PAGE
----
I remember the days attending Electric Forest with large groups of some of my best friends… while part of me will always miss those days (but mostly those friends), we all kind of knew I was going and growing on a different path, and couldn’t ever go back. When a person or place empowers you, you become indebted to it in one way or another. I never photographed a show before Electric Forest, interviewed a band, or fallen in love over the course of a weekend, only to let it go in the coming months. Anything is possible. Everything is possible. And live music is alive and well in Rothbury. 

My Electric Forest began with Dixon’s Violin at The Observatory, transitioning into Joe Hertler & The Rainbow Seekers at Sherwood Court. This is where we took the first of eleven Phun Photos over the course of four days. 

I’d like to extend my thanks and joy to each and everyone of you who helped us create these special moments this year. People often ask me how I do it – the answer is you. As a quick side note and PSA – someone stole my Yetti Rambler while I was orchestrating the Phun Photo during Brandon Taz Niederauer’s set at The Observatory, and I don’t appreciate it. You are not welcome in my Electric Forest. I took the time, energy, and intention to create something beautiful for all of us to share, and you decided that would be a good time to steal something from me? Also, while swimming in Artist Village someone stole the umbrella I had made into a totem with two small Good Signs. This wasn’t even my umbrella. My camera gear and laptop were sitting next to the umbrella; I’m curious why you felt It was appropriate to steal one and not the other?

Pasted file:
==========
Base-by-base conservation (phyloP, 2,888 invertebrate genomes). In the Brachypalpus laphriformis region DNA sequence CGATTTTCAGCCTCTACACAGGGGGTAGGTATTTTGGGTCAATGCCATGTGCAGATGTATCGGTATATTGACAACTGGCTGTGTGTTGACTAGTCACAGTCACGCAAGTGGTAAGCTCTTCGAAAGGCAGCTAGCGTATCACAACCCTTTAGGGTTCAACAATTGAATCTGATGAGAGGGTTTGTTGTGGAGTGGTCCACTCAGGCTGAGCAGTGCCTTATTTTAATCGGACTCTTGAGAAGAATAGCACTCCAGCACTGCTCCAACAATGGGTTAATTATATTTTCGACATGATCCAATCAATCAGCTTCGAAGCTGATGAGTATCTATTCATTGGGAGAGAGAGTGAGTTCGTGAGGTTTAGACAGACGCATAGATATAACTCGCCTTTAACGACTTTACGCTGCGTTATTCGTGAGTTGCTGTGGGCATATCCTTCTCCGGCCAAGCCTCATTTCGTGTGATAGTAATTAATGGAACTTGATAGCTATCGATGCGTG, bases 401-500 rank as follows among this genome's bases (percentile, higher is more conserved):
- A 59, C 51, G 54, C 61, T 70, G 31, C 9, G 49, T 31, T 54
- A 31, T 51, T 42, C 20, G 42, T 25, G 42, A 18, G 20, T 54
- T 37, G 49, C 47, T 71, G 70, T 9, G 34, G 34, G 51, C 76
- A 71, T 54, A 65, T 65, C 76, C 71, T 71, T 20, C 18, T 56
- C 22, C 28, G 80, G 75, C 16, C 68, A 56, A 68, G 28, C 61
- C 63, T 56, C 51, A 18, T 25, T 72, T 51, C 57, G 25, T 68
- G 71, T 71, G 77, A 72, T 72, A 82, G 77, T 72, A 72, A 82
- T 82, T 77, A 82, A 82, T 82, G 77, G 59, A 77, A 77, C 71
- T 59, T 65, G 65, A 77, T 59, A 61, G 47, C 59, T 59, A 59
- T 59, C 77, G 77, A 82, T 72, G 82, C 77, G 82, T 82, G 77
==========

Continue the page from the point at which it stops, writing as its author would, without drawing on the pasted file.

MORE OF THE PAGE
Taz Phun Photo

I digress. Night one was capped off with a set from Lettuce at Jubilee, and Phun Photo number two. It is difficult to shoot in Jubilee, so I apologize for all of your beautiful, silhouetted faces. This was my first action with a recently purchased new camera (learning curve expected). 

While I always have a great time seeing Lettuce, over the years my focus has been drawn away from bigger names, crowds, towards more intimate spaces and bands I’m just discovering, like John Craigie, of Portland, OR.  Craigie played a critical role in my Electric Forest, as one of the very few singer-songwriters who (in his words) slipped through the cracks. It is now weeks later and I find his clever, insightful lyrics and commentary on our human condition running through my head. 

When the apocalypse is over, I hope you like your job

Ain’t it a shame nobody sets anybody free anymore

I discovered Craigie sometime in the last six months and was pleasantly shocked when I discovered him on this year’s bill. He is described as  “…the lovechild of John Prine and Mitch Hedberg with a vagabond troubadour edge.”

His lyrics remind me of existential truths I have stumbled upon over the years, and seem to speak the realities we all see, breathe, yet let our guard down, and foolishly believe. His first lyrics that really resonated with me: 

Never trust a musician who plays with their eyes open

All the good stuff happens when they’re closed

You gotta give yourself the shivers

before you can give ’em to someone else

I find it difficult to write with my eyes closed, but shivers have long been present in my blood while transforming feelings into words. This stems from believing in yourself and your process. It speaks to the moments, and rhythms of brilliance we find our way to and in. I enjoyed two sets with Craigie at Electric Forest where in true folk-singer fashion he was joined by his friends and fellow troubadours Steve Poltz, Handmade Moments, and Cello Joe. Their sets were a tight balance of humor, storytelling, and shared release of what we all need to be rid of, while holding onto the shit that’s real. 

Here’s a quick chat I had with Craigie before diving a little deeper into my Electric Forest.

Listening to your Live in Portland album, it sounds like it’s a tough town to get a cup of coffee…What are a few of your favorite things you’ve discovered since moving there? 

Two things I love.  The music community and the proximity to nature.  There’s tons of great musicians here, some touring, some not, but whenever I’m in town there’s always a good amount of them here and always a good show to go to.  Great jams and great collaborations. Portland is bisected by two great rivers and the ocean is just over the hills to the west. Mt. Hood towers above us and hot springs are peppered in the foothills.

You songs and storytelling help serve as a time machine, taking folks on a reflective journey to process this bizarre and beautiful modern world. What storytellers are close to your heart, and who are some of the earliest?